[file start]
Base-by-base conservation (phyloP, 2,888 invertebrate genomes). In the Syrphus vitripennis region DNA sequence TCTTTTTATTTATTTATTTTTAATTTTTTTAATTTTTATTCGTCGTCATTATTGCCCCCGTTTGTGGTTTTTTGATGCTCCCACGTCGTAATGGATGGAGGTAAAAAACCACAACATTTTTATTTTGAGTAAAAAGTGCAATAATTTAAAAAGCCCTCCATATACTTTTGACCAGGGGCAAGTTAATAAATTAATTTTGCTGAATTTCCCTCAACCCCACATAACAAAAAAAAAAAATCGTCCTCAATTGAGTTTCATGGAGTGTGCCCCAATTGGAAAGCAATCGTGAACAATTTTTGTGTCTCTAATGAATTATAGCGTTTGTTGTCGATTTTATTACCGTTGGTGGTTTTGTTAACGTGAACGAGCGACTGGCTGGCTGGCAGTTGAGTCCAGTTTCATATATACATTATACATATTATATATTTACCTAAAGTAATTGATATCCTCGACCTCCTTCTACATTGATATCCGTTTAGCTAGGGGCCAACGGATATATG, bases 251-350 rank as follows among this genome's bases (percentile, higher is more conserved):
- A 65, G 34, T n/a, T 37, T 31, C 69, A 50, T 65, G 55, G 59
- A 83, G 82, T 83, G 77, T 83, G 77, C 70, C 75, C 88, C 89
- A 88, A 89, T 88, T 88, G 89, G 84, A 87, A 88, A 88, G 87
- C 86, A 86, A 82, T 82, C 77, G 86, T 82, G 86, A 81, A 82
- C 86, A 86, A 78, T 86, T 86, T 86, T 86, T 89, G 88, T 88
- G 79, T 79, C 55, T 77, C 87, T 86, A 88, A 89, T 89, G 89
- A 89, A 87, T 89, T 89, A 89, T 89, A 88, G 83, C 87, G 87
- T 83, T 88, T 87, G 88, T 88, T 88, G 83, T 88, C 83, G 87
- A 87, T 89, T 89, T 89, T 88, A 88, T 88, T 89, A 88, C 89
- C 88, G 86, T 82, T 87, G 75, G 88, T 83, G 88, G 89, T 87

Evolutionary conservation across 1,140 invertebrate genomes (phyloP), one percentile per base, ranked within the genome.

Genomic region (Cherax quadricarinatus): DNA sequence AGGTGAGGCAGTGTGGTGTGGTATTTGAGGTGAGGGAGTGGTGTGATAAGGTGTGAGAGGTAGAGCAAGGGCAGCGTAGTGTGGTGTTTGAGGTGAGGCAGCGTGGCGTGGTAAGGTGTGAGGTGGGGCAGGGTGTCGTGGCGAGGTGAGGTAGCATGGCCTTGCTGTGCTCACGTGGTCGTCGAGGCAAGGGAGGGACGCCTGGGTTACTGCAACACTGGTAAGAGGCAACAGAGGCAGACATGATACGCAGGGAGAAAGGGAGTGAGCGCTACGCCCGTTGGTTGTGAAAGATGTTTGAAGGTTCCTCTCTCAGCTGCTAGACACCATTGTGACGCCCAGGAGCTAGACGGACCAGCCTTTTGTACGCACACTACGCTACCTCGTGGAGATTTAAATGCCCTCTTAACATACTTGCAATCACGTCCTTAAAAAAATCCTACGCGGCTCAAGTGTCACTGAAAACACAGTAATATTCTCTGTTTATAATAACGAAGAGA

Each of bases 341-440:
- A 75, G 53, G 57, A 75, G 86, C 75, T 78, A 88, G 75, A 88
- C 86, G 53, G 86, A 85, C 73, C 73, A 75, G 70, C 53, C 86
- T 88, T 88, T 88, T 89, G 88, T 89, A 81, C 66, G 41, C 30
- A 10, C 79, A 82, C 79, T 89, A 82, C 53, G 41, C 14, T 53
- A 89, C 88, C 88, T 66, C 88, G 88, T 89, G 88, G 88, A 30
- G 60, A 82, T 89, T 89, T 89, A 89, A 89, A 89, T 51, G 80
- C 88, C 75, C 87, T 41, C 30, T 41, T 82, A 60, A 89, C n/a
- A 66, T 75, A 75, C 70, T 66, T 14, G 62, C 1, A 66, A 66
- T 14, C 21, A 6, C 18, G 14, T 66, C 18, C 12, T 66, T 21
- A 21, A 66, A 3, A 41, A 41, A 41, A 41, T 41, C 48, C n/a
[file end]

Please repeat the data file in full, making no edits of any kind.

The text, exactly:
Base-by-base conservation (phyloP, 2,888 invertebrate genomes). In the Syrphus vitripennis region DNA sequence TCTTTTTATTTATTTATTTTTAATTTTTTTAATTTTTATTCGTCGTCATTATTGCCCCCGTTTGTGGTTTTTTGATGCTCCCACGTCGTAATGGATGGAGGTAAAAAACCACAACATTTTTATTTTGAGTAAAAAGTGCAATAATTTAAAAAGCCCTCCATATACTTTTGACCAGGGGCAAGTTAATAAATTAATTTTGCTGAATTTCCCTCAACCCCACATAACAAAAAAAAAAAATCGTCCTCAATTGAGTTTCATGGAGTGTGCCCCAATTGGAAAGCAATCGTGAACAATTTTTGTGTCTCTAATGAATTATAGCGTTTGTTGTCGATTTTATTACCGTTGGTGGTTTTGTTAACGTGAACGAGCGACTGGCTGGCTGGCAGTTGAGTCCAGTTTCATATATACATTATACATATTATATATTTACCTAAAGTAATTGATATCCTCGACCTCCTTCTACATTGATATCCGTTTAGCTAGGGGCCAACGGATATATG, bases 251-350 rank as follows among this genome's bases (percentile, higher is more conserved):
- A 65, G 34, T n/a, T 37, T 31, C 69, A 50, T 65, G 55, G 59
- A 83, G 82, T 83, G 77, T 83, G 77, C 70, C 75, C 88, C 89
- A 88, A 89, T 88, T 88, G 89, G 84, A 87, A 88, A 88, G 87
- C 86, A 86, A 82, T 82, C 77, G 86, T 82, G 86, A 81, A 82
- C 86, A 86, A 78, T 86, T 86, T 86, T 86, T 89, G 88, T 88
- G 79, T 79, C 55, T 77, C 87, T 86, A 88, A 89, T 89, G 89
- A 89, A 87, T 89, T 89, A 89, T 89, A 88, G 83, C 87, G 87
- T 83, T 88, T 87, G 88, T 88, T 88, G 83, T 88, C 83, G 87
- A 87, T 89, T 89, T 89, T 88, A 88, T 88, T 89, A 88, C 89
- C 88, G 86, T 82, T 87, G 75, G 88, T 83, G 88, G 89, T 87

Evolutionary conservation across 1,140 invertebrate genomes (phyloP), one percentile per base, ranked within the genome.

Genomic region (Cherax quadricarinatus): DNA sequence AGGTGAGGCAGTGTGGTGTGGTATTTGAGGTGAGGGAGTGGTGTGATAAGGTGTGAGAGGTAGAGCAAGGGCAGCGTAGTGTGGTGTTTGAGGTGAGGCAGCGTGGCGTGGTAAGGTGTGAGGTGGGGCAGGGTGTCGTGGCGAGGTGAGGTAGCATGGCCTTGCTGTGCTCACGTGGTCGTCGAGGCAAGGGAGGGACGCCTGGGTTACTGCAACACTGGTAAGAGGCAACAGAGGCAGACATGATACGCAGGGAGAAAGGGAGTGAGCGCTACGCCCGTTGGTTGTGAAAGATGTTTGAAGGTTCCTCTCTCAGCTGCTAGACACCATTGTGACGCCCAGGAGCTAGACGGACCAGCCTTTTGTACGCACACTACGCTACCTCGTGGAGATTTAAATGCCCTCTTAACATACTTGCAATCACGTCCTTAAAAAAATCCTACGCGGCTCAAGTGTCACTGAAAACACAGTAATATTCTCTGTTTATAATAACGAAGAGA

Each of bases 341-440:
- A 75, G 53, G 57, A 75, G 86, C 75, T 78, A 88, G 75, A 88
- C 86, G 53, G 86, A 85, C 73, C 73, A 75, G 70, C 53, C 86
- T 88, T 88, T 88, T 89, G 88, T 89, A 81, C 66, G 41, C 30
- A 10, C 79, A 82, C 79, T 89, A 82, C 53, G 41, C 14, T 53
- A 89, C 88, C 88, T 66, C 88, G 88, T 89, G 88, G 88, A 30
- G 60, A 82, T 89, T 89, T 89, A 89, A 89, A 89, T 51, G 80
- C 88, C 75, C 87, T 41, C 30, T 41, T 82, A 60, A 89, C n/a
- A 66, T 75, A 75, C 70, T 66, T 14, G 62, C 1, A 66, A 66
- T 14, C 21, A 6, C 18, G 14, T 66, C 18, C 12, T 66, T 21
- A 21, A 66, A 3, A 41, A 41, A 41, A 41, T 41, C 48, C n/a